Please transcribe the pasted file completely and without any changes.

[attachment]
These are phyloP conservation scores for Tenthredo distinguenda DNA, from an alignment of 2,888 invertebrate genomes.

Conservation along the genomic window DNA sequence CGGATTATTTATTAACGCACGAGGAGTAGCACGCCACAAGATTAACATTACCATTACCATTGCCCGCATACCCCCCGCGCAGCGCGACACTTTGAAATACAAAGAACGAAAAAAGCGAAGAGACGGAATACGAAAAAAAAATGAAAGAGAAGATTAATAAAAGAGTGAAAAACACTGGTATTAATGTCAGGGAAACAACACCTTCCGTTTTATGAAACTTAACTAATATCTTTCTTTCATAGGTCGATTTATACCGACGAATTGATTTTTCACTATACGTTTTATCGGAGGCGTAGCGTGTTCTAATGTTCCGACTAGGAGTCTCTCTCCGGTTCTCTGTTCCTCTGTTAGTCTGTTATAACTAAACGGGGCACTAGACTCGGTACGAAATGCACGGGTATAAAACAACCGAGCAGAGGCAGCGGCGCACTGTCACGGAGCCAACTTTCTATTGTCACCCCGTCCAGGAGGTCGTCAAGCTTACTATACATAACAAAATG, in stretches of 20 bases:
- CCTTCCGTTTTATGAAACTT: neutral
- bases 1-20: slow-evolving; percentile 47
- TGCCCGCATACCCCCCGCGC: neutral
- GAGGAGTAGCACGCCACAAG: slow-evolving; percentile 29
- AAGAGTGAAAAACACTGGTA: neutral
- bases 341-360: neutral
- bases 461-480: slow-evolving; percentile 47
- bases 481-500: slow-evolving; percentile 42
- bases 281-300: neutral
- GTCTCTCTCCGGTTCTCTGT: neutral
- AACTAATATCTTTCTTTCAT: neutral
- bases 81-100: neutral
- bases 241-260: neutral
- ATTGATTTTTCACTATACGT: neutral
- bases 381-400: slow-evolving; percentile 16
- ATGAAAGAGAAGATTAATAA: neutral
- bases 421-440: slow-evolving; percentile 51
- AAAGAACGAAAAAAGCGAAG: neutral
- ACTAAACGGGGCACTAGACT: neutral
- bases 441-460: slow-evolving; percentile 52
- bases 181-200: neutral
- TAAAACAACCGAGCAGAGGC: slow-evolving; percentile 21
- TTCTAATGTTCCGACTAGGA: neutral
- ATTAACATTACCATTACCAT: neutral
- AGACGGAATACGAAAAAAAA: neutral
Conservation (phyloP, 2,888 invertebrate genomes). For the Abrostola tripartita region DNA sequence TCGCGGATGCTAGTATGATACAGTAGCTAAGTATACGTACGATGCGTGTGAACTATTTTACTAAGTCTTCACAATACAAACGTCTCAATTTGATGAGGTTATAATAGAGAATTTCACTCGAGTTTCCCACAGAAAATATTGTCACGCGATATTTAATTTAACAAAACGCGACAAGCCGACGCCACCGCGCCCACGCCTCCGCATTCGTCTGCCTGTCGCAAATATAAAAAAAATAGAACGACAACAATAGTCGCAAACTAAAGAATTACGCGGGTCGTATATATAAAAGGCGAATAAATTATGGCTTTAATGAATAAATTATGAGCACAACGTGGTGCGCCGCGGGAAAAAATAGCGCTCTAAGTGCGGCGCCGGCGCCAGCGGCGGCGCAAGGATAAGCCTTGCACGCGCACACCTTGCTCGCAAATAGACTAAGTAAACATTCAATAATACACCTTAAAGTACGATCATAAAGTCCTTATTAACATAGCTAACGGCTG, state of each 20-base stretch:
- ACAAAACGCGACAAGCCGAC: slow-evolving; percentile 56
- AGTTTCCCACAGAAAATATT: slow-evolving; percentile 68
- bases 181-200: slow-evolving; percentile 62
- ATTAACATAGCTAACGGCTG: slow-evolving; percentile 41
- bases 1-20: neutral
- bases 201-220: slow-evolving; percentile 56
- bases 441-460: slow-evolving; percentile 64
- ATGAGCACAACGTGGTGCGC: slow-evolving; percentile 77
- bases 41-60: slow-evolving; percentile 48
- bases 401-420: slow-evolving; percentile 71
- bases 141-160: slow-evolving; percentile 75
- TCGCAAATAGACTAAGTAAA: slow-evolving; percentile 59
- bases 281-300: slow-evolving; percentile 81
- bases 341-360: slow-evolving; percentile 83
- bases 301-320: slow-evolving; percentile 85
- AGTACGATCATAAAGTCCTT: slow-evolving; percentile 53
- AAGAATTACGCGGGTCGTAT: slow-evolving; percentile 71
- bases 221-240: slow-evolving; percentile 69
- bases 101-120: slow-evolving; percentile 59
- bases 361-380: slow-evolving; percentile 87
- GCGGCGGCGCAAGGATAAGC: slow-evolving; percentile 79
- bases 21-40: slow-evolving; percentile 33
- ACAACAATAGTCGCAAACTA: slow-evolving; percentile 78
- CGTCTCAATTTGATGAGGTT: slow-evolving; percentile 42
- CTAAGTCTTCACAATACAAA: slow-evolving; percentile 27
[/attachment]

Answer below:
These are phyloP conservation scores for Tenthredo distinguenda DNA, from an alignment of 2,888 invertebrate genomes.

Conservation along the genomic window DNA sequence CGGATTATTTATTAACGCACGAGGAGTAGCACGCCACAAGATTAACATTACCATTACCATTGCCCGCATACCCCCCGCGCAGCGCGACACTTTGAAATACAAAGAACGAAAAAAGCGAAGAGACGGAATACGAAAAAAAAATGAAAGAGAAGATTAATAAAAGAGTGAAAAACACTGGTATTAATGTCAGGGAAACAACACCTTCCGTTTTATGAAACTTAACTAATATCTTTCTTTCATAGGTCGATTTATACCGACGAATTGATTTTTCACTATACGTTTTATCGGAGGCGTAGCGTGTTCTAATGTTCCGACTAGGAGTCTCTCTCCGGTTCTCTGTTCCTCTGTTAGTCTGTTATAACTAAACGGGGCACTAGACTCGGTACGAAATGCACGGGTATAAAACAACCGAGCAGAGGCAGCGGCGCACTGTCACGGAGCCAACTTTCTATTGTCACCCCGTCCAGGAGGTCGTCAAGCTTACTATACATAACAAAATG, in stretches of 20 bases:
- CCTTCCGTTTTATGAAACTT: neutral
- bases 1-20: slow-evolving; percentile 47
- TGCCCGCATACCCCCCGCGC: neutral
- GAGGAGTAGCACGCCACAAG: slow-evolving; percentile 29
- AAGAGTGAAAAACACTGGTA: neutral
- bases 341-360: neutral
- bases 461-480: slow-evolving; percentile 47
- bases 481-500: slow-evolving; percentile 42
- bases 281-300: neutral
- GTCTCTCTCCGGTTCTCTGT: neutral
- AACTAATATCTTTCTTTCAT: neutral
- bases 81-100: neutral
- bases 241-260: neutral
- ATTGATTTTTCACTATACGT: neutral
- bases 381-400: slow-evolving; percentile 16
- ATGAAAGAGAAGATTAATAA: neutral
- bases 421-440: slow-evolving; percentile 51
- AAAGAACGAAAAAAGCGAAG: neutral
- ACTAAACGGGGCACTAGACT: neutral
- bases 441-460: slow-evolving; percentile 52
- bases 181-200: neutral
- TAAAACAACCGAGCAGAGGC: slow-evolving; percentile 21
- TTCTAATGTTCCGACTAGGA: neutral
- ATTAACATTACCATTACCAT: neutral
- AGACGGAATACGAAAAAAAA: neutral
Conservation (phyloP, 2,888 invertebrate genomes). For the Abrostola tripartita region DNA sequence TCGCGGATGCTAGTATGATACAGTAGCTAAGTATACGTACGATGCGTGTGAACTATTTTACTAAGTCTTCACAATACAAACGTCTCAATTTGATGAGGTTATAATAGAGAATTTCACTCGAGTTTCCCACAGAAAATATTGTCACGCGATATTTAATTTAACAAAACGCGACAAGCCGACGCCACCGCGCCCACGCCTCCGCATTCGTCTGCCTGTCGCAAATATAAAAAAAATAGAACGACAACAATAGTCGCAAACTAAAGAATTACGCGGGTCGTATATATAAAAGGCGAATAAATTATGGCTTTAATGAATAAATTATGAGCACAACGTGGTGCGCCGCGGGAAAAAATAGCGCTCTAAGTGCGGCGCCGGCGCCAGCGGCGGCGCAAGGATAAGCCTTGCACGCGCACACCTTGCTCGCAAATAGACTAAGTAAACATTCAATAATACACCTTAAAGTACGATCATAAAGTCCTTATTAACATAGCTAACGGCTG, state of each 20-base stretch:
- ACAAAACGCGACAAGCCGAC: slow-evolving; percentile 56
- AGTTTCCCACAGAAAATATT: slow-evolving; percentile 68
- bases 181-200: slow-evolving; percentile 62
- ATTAACATAGCTAACGGCTG: slow-evolving; percentile 41
- bases 1-20: neutral
- bases 201-220: slow-evolving; percentile 56
- bases 441-460: slow-evolving; percentile 64
- ATGAGCACAACGTGGTGCGC: slow-evolving; percentile 77
- bases 41-60: slow-evolving; percentile 48
- bases 401-420: slow-evolving; percentile 71
- bases 141-160: slow-evolving; percentile 75
- TCGCAAATAGACTAAGTAAA: slow-evolving; percentile 59
- bases 281-300: slow-evolving; percentile 81
- bases 341-360: slow-evolving; percentile 83
- bases 301-320: slow-evolving; percentile 85
- AGTACGATCATAAAGTCCTT: slow-evolving; percentile 53
- AAGAATTACGCGGGTCGTAT: slow-evolving; percentile 71
- bases 221-240: slow-evolving; percentile 69
- bases 101-120: slow-evolving; percentile 59
- bases 361-380: slow-evolving; percentile 87
- GCGGCGGCGCAAGGATAAGC: slow-evolving; percentile 79
- bases 21-40: slow-evolving; percentile 33
- ACAACAATAGTCGCAAACTA: slow-evolving; percentile 78
- CGTCTCAATTTGATGAGGTT: slow-evolving; percentile 42
- CTAAGTCTTCACAATACAAA: slow-evolving; percentile 27